Books by Nancy Louise Lewis

Daisies Don’t Lie: Misadventures in Journalism

Lewis-Cover-WebMy life in journalism, which began covering a notorious, and until now unsolved murder in Connecticut, led to attempts on my life by cops in two states. You don’t have to be black to have cops wanting you dead!

I uncovered newspaper corruption wherever I went during my thirty-year career, and also found corruption and dysfunction in government at all levels. I ended up homeless, first on East Coast streets and later in New Mexico, due to the duplicitous nature of some of the papers I wrote for, which promise truth but give anything but.

Part I details my poisoning at the hands of constabularies and others in Louisiana, after I exposed an until now unpublished account of a massacre of black soldiers in 1942, which was covered up by the Army and my newspaper.

Part II describes homelessness in detail from a first-hand perspective, both on the East Coast and in New Mexico, and it features columns I published while on the streets.

Part III describes the effort of Santa Fe cops to eliminate me permanently after I’d become a thorn in the sides of corrupt officials and newspapers by filing forty-odd lawsuits.

I must be a cat in disguise, since I wrote for newspapers in at least nine states and am still alive to tell the tale. I hope this book will precipitate change in journalism, the love of my life.

Girl Flying Kite: Poems

The absolutely stunning poetry collection Girl Flying Kite: Poems consists of forty-
two poems written by an award-winning writer.
Nancy Louise Lewis features poems that came from a childhood spent in Appalachia
and her other life experiences. She deals with sexual abuse, questions pre-conceived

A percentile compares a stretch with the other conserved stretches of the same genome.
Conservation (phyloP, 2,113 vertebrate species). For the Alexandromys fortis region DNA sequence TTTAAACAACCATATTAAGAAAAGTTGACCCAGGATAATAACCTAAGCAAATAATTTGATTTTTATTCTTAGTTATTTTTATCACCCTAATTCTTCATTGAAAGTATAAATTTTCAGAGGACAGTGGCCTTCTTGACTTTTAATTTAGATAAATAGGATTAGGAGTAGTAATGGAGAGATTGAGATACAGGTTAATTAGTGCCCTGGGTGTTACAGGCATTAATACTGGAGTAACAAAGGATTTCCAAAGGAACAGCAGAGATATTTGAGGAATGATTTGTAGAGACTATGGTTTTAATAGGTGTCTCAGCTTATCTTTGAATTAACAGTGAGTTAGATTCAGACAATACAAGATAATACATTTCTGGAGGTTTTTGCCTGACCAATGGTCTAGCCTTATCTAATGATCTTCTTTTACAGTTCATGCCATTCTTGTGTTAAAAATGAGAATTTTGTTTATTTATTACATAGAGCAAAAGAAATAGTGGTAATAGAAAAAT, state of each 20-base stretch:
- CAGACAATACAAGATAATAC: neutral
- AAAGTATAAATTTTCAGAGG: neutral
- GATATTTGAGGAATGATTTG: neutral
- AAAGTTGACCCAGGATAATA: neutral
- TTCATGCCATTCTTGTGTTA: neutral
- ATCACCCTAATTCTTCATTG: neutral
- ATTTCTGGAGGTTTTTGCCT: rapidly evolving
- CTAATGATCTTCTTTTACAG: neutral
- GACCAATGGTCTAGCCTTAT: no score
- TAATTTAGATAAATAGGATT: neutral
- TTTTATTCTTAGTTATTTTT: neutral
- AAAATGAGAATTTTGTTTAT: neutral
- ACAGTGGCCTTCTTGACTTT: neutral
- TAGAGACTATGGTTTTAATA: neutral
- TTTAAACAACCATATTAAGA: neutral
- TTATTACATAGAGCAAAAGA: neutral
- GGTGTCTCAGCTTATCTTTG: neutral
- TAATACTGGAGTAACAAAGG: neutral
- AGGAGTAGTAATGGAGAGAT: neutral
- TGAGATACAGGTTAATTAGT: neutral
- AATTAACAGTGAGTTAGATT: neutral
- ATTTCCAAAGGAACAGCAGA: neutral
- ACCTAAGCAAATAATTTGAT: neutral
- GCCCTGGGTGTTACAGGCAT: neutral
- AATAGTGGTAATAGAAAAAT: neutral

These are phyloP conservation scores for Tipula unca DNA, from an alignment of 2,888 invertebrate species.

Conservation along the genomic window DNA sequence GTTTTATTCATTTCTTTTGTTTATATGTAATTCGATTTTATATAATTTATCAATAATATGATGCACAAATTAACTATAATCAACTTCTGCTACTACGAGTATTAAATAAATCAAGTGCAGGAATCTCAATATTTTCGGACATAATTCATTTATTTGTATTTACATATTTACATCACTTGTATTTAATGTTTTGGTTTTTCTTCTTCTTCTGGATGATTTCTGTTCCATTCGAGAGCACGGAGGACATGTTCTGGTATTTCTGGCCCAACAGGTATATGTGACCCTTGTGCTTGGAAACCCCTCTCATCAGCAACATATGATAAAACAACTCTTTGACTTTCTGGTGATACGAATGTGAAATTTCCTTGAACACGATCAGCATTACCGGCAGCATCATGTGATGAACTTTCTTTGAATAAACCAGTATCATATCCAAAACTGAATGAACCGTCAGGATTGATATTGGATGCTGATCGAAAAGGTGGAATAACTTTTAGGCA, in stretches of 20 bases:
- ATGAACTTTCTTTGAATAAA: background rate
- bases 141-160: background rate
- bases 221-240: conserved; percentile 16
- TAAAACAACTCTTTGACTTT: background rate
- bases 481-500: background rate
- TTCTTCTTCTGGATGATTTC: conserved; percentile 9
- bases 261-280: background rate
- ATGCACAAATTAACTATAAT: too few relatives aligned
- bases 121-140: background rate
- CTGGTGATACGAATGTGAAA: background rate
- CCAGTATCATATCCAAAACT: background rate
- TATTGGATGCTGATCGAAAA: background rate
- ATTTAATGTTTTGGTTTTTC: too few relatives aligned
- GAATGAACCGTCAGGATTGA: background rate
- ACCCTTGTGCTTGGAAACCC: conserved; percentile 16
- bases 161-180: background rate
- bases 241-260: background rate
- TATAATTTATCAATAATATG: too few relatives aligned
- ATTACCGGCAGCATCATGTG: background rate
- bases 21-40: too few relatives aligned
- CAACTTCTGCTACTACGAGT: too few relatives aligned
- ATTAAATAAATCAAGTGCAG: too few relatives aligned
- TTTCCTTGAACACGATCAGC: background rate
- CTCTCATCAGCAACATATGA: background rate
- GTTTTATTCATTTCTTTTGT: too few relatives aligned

ideas about the world around us, and experiments with language in her works.
She says, “Many of the poems have won awards, and I wanted to collect the best of
my work into one volume. More to come.”
The first poem in the collection, and the title of her book, Girl Flying Kite, describes
the moment a nuclear bomb exploded over Nagasaki, Japan, during World War II.
Her poem begins:
We have to imagine
she had flaws, the girl
whose shade is blasted forever
into Nagasaki stone. She was doubtless
less beautiful than the outline
It ends:
Seen from far above the earth, the mushroom
cloud containing the molecules
of the girl must have looked
like a giant knob opening
the door to a roomful of human horrors,
lives no more than scraps of paper
to be wadded up and tossed
into a corner trash basket.
Her words are poignant, powerful, and most importantly, unforgettable.

About the Author

Now retired, award-winning newspaper journalist and college professor Nancy Louise Lewis lives in Connecticut. She is CEO of her nonprofit, Advocacy Unlimited, which helps deserving litigants afford an attorney to access the court system. This is her first book.